What pieces of Nubian jewellery did women prefer to wear in the past?
Nubian women were so proud of their jewellery that they wore a part of it during their long hard days in the field.
The bride wore the palm or the rings and bracelets connected to them with a chain covering the back of the hand, and the woman wore the “story of the Rahman” and it is one of the pieces presented to the bride for marriage, a piece of triangular gold placed on the front and worn only by married women. The groom also offers his bride in morning an anklet made of silver.
The Jagged necklace is the most important piece for the Nubian bride, consisting of six flat pieces and round gold beads, in the centre of which is the main medal. Most of the gold beads in Nubian jewellery originated in the Pharaonic era.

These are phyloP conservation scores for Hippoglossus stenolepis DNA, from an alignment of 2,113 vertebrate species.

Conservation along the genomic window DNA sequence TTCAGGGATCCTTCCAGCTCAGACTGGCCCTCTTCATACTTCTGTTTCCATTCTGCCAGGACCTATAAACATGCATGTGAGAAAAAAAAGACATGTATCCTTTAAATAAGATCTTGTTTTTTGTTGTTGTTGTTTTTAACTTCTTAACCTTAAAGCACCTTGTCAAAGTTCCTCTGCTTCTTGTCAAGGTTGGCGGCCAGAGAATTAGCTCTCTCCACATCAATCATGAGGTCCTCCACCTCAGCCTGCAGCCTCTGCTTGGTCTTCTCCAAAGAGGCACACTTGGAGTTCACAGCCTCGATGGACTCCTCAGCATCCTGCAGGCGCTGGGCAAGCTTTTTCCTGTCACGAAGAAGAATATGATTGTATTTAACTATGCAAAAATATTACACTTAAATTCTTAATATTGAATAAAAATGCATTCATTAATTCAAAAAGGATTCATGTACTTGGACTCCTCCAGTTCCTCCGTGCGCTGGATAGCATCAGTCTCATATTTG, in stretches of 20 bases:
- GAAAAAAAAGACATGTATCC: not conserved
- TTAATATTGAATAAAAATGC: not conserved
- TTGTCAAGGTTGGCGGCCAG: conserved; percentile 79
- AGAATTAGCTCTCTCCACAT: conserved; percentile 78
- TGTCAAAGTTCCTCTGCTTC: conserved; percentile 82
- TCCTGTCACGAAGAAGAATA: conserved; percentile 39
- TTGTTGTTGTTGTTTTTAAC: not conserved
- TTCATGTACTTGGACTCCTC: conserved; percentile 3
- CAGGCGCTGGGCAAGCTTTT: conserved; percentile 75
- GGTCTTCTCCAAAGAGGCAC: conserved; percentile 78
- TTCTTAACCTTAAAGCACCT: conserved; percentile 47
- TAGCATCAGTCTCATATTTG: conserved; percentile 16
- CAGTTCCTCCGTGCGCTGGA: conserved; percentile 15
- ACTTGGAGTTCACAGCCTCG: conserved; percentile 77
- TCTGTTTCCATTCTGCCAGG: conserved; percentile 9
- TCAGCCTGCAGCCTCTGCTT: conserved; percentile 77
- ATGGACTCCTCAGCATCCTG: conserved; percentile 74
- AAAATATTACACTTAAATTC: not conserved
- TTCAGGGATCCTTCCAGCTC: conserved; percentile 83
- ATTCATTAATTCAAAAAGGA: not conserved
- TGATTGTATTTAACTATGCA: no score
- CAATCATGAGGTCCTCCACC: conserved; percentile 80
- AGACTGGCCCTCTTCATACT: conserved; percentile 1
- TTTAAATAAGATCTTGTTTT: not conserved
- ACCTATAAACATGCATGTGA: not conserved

The Nubian woman wore the “pia” necklace, a symbol of the grand stature. The pia consists of six phalanx-shaped pendants, which together form a complete girdle engraved with prominent stars and crescents. The famous Nubian olives are placed between the necklaces.
The Nogar necklace is one of the most common pieces for Nubian women. It was used as an antidote to envy, resembling tablets decorated with five-pointed flowers.
What is the technique the people of Nubia use in making jewellery?
They use carving on metal whether for protruding designs or engraved designs, or using meals in simple forms in Nubian jewellery, which is limited to only the outer frame of the piece.
Nubian jewellers have also used stone paste in studs in pieces of jewellery instead of precious stones.